Here we are, back with another developer interview! This time with Sinkpool Games
the creator of Skruta: Dark Twisted Maze. Before we start we’d like to thank the Sinkpool Games Team for participating in our interview and for answering all of our geeky questions! Thanks Guys!
…and without further ado, our interview begins…
/// Thanks for taking the time to talk to us about Skruta: Dark Twisted Maze! Could you kick-start this interview by telling us a little about your studio, yourself, and what drew you into the gaming industry?
I started my career 20 years ago as a Motion graphics designer and a VFX artist, but I always wanted to work in games. It was my passion from the beginning, but back in the day, it was really difficult, for the engines were expensive and there weren’t as many platforms to develop for, but now, the game has changed and a few years ago it all came back to me. My dream of making games!
I founded Sinkpool Games here in Ukraine, so we are basically just a startup, and we plan to expand and form a bigger team in the near future.
It all started when one of our clients asked us if we could develop an educational game for PC and mobile platforms. The opportunity to do what we loved the most was all we needed, after researching the industry, we designed our first game ever “Sarmad the adventurer”.
It wasn’t easy to find a good developer, all the good ones were fully booked and we were designers and had zero knowledge with coding and programming, so after experimenting with a few engines, we found the Buildbox engine, where you can make games without code.
We started to follow their news, the idea was amazing, this thing can be the solution to our weakest point, so our first project with Buildbox was, of course, Skruta: A Dark Twisted Maze.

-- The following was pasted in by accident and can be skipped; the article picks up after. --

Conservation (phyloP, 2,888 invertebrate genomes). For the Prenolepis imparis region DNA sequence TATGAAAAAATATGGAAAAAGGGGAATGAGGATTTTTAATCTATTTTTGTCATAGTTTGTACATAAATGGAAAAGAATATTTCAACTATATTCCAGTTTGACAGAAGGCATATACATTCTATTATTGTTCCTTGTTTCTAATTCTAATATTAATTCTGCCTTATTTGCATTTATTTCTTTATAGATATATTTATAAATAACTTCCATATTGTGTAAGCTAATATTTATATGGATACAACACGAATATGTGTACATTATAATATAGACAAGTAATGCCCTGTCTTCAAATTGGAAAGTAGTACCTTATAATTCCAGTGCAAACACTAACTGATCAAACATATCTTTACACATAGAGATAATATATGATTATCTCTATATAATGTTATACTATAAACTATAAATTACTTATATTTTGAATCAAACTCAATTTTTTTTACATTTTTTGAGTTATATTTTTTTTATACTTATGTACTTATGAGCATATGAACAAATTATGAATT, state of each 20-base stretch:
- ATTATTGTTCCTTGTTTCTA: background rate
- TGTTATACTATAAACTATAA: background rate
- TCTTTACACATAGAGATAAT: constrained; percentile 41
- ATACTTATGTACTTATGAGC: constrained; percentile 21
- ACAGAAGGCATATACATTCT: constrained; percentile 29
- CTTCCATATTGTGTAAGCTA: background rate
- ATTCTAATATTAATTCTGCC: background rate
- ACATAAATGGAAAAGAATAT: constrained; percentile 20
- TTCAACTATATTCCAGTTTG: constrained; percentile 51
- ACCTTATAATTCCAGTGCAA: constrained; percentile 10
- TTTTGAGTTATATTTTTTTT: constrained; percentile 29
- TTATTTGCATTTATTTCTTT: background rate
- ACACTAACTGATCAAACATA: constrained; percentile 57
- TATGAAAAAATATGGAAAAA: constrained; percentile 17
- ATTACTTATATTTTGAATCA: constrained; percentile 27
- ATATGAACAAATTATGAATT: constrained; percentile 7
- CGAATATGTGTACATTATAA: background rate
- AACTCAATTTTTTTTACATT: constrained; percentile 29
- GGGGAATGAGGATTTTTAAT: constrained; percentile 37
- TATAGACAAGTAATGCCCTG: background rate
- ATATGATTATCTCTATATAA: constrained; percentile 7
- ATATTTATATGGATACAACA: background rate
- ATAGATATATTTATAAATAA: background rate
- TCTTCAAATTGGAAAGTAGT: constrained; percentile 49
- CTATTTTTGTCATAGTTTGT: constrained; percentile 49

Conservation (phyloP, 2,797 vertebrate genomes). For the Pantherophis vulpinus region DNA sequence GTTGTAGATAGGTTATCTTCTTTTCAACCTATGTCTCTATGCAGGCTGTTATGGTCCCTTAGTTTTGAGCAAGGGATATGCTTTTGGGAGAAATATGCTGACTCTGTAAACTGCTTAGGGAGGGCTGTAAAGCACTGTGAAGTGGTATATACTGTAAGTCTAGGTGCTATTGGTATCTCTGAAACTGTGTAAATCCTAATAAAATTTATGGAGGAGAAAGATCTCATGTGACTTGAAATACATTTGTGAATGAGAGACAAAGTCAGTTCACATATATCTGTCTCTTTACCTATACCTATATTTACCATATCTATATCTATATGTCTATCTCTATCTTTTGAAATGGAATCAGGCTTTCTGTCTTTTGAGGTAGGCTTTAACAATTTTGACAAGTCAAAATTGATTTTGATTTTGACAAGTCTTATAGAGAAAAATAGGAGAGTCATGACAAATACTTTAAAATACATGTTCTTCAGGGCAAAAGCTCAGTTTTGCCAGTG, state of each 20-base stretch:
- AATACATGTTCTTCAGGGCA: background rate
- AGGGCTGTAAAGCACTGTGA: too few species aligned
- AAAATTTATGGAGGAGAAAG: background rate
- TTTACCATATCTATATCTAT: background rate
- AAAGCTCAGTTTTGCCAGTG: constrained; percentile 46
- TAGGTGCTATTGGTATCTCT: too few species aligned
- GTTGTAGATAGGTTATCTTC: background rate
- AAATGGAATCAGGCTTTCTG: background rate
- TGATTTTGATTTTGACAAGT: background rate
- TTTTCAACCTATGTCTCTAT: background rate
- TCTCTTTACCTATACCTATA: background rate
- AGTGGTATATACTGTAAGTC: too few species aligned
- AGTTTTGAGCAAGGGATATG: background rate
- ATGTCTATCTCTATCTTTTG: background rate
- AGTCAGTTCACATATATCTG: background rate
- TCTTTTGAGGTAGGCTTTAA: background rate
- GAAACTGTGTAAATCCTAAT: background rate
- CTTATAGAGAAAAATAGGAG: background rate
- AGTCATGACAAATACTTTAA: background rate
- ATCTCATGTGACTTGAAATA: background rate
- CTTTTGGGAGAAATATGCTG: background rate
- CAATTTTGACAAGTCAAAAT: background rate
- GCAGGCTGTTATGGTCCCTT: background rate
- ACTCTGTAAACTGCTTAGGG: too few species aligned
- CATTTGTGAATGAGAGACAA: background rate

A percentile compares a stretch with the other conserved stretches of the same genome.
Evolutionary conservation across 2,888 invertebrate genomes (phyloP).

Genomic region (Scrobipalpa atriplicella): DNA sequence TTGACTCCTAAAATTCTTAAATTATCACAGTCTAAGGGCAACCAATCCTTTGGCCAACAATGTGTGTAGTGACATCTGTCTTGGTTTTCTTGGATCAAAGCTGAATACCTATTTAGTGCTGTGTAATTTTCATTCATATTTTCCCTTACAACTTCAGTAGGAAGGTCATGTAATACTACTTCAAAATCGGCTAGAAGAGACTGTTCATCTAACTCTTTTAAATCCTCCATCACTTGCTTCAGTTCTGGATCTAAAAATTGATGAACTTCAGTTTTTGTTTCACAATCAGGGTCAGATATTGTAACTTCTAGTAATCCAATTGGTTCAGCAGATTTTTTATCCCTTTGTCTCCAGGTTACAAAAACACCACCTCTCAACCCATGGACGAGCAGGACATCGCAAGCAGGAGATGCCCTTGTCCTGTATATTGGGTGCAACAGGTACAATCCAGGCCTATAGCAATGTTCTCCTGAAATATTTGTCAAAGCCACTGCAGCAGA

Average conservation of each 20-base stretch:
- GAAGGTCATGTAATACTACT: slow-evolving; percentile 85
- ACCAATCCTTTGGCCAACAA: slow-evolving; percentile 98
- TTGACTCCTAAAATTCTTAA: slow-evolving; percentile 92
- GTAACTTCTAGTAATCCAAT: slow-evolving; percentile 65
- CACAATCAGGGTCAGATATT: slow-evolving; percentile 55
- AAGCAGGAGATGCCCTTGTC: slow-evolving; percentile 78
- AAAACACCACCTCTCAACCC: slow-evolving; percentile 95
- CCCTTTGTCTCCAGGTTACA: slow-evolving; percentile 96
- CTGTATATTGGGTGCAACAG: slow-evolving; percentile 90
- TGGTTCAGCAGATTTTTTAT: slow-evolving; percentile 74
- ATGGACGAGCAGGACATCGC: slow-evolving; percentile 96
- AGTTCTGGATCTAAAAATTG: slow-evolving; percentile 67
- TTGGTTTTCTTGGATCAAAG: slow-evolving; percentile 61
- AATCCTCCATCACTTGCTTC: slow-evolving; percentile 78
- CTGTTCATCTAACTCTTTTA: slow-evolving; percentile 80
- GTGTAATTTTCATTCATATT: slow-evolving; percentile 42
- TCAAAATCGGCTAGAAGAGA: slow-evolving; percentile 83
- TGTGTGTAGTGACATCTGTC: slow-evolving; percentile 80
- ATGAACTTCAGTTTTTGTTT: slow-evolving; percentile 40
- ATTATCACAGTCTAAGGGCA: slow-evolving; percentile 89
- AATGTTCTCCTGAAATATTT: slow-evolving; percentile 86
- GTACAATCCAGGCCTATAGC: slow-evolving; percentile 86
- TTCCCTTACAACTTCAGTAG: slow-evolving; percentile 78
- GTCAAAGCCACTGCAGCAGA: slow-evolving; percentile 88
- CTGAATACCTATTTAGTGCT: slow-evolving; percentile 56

/// Ok, let’s start talking about Skruta: Dark Twisted Maze. What are the highlights of your latest release?
Skruta: A Dark Twisted Maze, is an Arcade mobile game, combining Pacman style with dungeon crawler in a mystical labyrinth full of a wide range of traps, enemies, game mechanics, and power-ups.
As a knight seeking adventure found himself trapped in a perilous Catacomb searching for a hidden treasure and an exit, the mechanics are easy, you can swipe in four directions, avoiding traps and enemies, collecting coins and points (we call them cookies or crumbs) till you find the way to the exit of each level.
Skruta consists of a Story mode with 13 levels and an Arcade mode where you have to collect coins and points and escape while avoiding the bottom of the screen.
/// What was the core idea or inspiration behind Skruta: Dark Twisted Maze? And perhaps more importantly, where do you find inspiration for your games in general?
I like to always experiment with games and I keep following new game reviews like on Edamame, IGN or pocket gamer.
We have so many ideas we are working on in parallel – we Started with Skruta because Pacman was always one of my favorite childhood games. I wanted to make it as an action adventure game, but then I saw many ideas on the mobile stores combining Pacman style with other styles, and I liked it.
I liked the idea of fusing styles, so I decided to try and create a game with a mixed genre. Usually, we start with Photoshop where we draw a frame that looks like a screenshot of a finished game, as it helps us determine the style and feel of the game. We sometimes even go so far as to animate it with After Effects, just to see how it is going to play.